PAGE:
Free Georgia Power of Attorney (POA) Form

Create and personalize a Georgia Power of Attorney (POA) form to appoint a trusted individual to manage your estate, act for you professionally, or make medical decisions on your behalf.

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Last Update April 27th, 2024


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Types of Power of Attorney in Georgia

There’s more than one type of Power of Attorney in Georgia and selecting the correct variant can be critical. Each kind offers different types of powers to an Attorney-in-Fact (also known as an Agent). Therefore, you must create the right class of documents, in order for your POA to work as intended.

The most common variants include the following examples:

  • Durable Power of Attorney document is an invaluable tool for individuals planning how their estate will be managed in their old age, or in the event of sudden illness or disability. They allow the Agent to act for the Principal even if they become incapacitated.
  • A Limited Power of Attorney allows a Principal to grant time-limited powers to an Agent. This is usually to allow the Agent to complete a one-off task such as signing a contract.
  • Medical Power of Attorney is a durable form of POA that allows a Principal to appoint a person to make medical decisions for them if they become incapacitated
  • Real Estate POAs in Georgia are specially tailored documents that let Principals grant powers to an Agent for the purposes of managing real estate.
  • A T-8 Limited POA is a kind of Vehicle Power of Attorney that gives an Agent the authority to transfer ownership of a car or motorbike belonging to the Principal and to manage other issues related to cars and other motor vehicles.
  • A Springing Power of Attorney is a legal instrument that allows you to appoint and give authority to an Agent when certain criteria are met and specific events occur. These will normally become active when the Principal becomes incapacitated and unable to act for themselves.
  • Minor Child Power of Attorney: This variety of Georgia Power of Attorney allows a Principal to appoint an Agent to take on their legal parental rights for a limited period of time. This could be for work reasons, deployment in the military, or due to an illness.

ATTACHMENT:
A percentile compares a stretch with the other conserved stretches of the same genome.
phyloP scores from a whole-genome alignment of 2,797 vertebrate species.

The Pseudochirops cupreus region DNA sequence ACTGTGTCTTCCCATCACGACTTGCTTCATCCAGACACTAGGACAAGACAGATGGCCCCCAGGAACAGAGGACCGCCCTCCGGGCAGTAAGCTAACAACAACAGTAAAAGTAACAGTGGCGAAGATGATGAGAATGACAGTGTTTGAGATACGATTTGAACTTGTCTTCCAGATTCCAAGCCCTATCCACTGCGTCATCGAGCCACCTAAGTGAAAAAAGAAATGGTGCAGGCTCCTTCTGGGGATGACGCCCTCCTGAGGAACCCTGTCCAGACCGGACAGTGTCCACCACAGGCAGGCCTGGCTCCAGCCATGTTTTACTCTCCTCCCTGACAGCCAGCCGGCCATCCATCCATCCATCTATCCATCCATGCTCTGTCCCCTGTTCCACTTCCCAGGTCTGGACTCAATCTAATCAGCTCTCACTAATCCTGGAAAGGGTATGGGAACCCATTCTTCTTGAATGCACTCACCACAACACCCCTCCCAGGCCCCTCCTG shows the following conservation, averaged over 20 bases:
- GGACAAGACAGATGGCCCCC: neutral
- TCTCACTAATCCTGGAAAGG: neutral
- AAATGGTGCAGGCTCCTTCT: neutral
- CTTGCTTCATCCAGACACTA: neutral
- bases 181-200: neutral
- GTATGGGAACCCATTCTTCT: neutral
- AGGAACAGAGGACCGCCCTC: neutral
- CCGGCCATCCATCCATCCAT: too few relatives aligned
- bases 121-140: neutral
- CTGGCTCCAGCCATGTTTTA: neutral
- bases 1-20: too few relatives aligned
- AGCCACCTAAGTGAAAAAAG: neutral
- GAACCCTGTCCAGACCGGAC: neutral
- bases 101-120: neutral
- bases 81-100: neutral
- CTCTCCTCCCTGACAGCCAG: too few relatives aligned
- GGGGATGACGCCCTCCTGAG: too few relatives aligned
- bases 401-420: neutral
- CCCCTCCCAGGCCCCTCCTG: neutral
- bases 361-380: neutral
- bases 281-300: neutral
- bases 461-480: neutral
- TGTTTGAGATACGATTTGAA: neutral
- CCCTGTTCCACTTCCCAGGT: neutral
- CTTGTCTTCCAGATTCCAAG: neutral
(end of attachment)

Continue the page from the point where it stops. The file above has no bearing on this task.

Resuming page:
• A Tax Power of Attorney form enables you to grant authority to an agent to represent you before Georgia’s Department of Revenue.

How to Get a Power of Attorney in Georgia

A GA Power of Attorney can be filled-in fully online with our step-by-step form completion survey. All you need to do is answer the questions and add in your own information to create a fully complete POA tailored to your necessities.

Alternatively, the task of creating a POA can be left to a lawyer. However, this is usually a more time-consuming and costly process.

Georgia Power of Attorney Requirements

In order to make sure your POA is fully valid upon completion and signing, you must make sure that you follow the right steps to prepare your GA Power of Attorney document before successfully putting it into action.

In the future, if you live in another state and need a POA you will still be able to use it. Georgia became one of the latest states to adopt (§ 10-6B-70) the Uniform Power of Attorney Act. If the other state observes the Uniform Power of Attorney Act, your POA will remain valid.

To do this you will need to meet the following criteria:

  1. Make sure all the details on the form are correct such as names, addresses, dates, and the powers that are to be granted.
  2. The completed form should be signed by both the Agent and Principal.
  3. It is essential that the document is viewed by a witness who must also sign the form.

In addition to these steps, it is crucial that all the signing parties are legally able to enter into this agreement. This means that they must:

  • Be over 18 years of age.
  • Be mentally competent enough to enter into a contractual agreement.
  • Understand the powers that are being granted.

Lastly, the Agent must be a legal adult or a financial institution with trust powers, a registered place of business within the state and that has the authority to carry out trust business in Georgia. They should also be someone that the Principal has full confidence in.

Georgia Power of Attorney Sample

Creating and putting a Power of Attorney into action in Georgia is a major commitment. It can help to explore an example template first to get a clear idea of what information should be found in your completed document. Our sample Georgia Power of Attorney below can help you understand the details included in this legal arrangement a little better.